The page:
Tizen stumbles as hardware fails to appear

Tizen may have two new smartwatches to its name, but the open-source OS is still struggling to convince the mobile world that it's the best alternative to Android and iOS. Samsung's new Gear 2 and Gear 2 Neo wearables proved to be the only hardware the Tizen Association could namecheck at its Mobile World Congress event today, instead pointing to third-party software advances and recent partnerships inked as evidence that it still has momentum.

The biggest numbers came out of the Tizen App Challenge, which saw a total of $4.04m being split between 54 different entrants across categories including games, productivity, entertainment, and social networking. The most successful took away checks for $200,000 apiece, with individual praise for ten new HTML5 apps that will also work with the platform.

That, the Tizen Association argues, is evidence that Tizen is addressing one of the common shortcomings of any new OS: the absence of compelling software. Notably, most of the apps are most suited to smartphones or tablets, it seems, despite such devices being conspicuous by their absence.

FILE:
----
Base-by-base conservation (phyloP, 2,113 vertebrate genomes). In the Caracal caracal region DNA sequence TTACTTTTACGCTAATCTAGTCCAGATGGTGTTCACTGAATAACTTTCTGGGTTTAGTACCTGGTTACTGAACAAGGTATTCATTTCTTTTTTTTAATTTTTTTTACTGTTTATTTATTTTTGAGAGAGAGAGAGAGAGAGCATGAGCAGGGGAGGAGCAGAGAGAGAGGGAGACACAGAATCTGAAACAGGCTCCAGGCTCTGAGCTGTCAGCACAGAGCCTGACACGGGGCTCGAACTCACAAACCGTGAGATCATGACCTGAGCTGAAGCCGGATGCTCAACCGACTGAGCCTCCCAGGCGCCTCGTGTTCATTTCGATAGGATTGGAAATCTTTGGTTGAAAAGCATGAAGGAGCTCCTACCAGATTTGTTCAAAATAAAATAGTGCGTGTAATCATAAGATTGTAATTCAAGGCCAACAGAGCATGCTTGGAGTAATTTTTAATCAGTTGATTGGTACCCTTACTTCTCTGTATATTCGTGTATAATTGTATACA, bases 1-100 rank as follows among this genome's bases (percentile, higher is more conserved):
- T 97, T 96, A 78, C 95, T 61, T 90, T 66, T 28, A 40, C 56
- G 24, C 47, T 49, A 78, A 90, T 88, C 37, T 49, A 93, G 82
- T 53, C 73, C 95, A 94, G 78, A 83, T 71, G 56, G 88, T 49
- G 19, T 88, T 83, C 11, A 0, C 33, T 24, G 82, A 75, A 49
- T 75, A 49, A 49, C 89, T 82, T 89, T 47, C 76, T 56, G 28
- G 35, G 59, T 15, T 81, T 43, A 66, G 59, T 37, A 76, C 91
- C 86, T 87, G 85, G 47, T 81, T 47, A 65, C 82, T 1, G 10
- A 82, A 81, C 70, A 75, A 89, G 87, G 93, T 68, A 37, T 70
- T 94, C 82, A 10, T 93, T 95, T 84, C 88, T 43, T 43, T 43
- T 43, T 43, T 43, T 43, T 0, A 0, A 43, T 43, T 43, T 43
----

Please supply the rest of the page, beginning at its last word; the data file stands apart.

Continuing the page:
In fact, so far the Gear 2 and Gear 2 Neo are the only new Tizen products at the Barcelona show, with Samsung switching from Android as on the first-generation Galaxy Gear. Samsung is yet to detail its exact reasons for the jump, but it's believed to be down to how much control it has over Tizen versus being over-reliant on Google with Android.

Meanwhile, Tizen signed up support from fifteen new Association members earlier this month, including ZTE, SoftBank, and Baidu, as well as a number of developers. However, aside from apps, there has been no other hardware demonstrated, and Japanese carrier SoftBank is quiet on when it might launch a Tizen device.

That's all the more concerning, given the OS has seen a number of high-profile supporters grow colder toward it over recent months. In January, NTT DoCoMo backed away from plans to launch a Tizen smartphone, while Telefonica Spain and Orange France have also abandoned their intentions.

Tizen, so its remaining supports claim, is particularly well suited to the modern mobility world because of its flexibility: the OS is being positioned as perfect not only for phones and tablets, but smart TVs, notebooks, car infotainment, and more. Samsung's NX300M camera uses it for its software, in fact.

It remains to be seen whether Samsung will mention Tizen in any significant way during its "Unpacked 5" conference on Monday.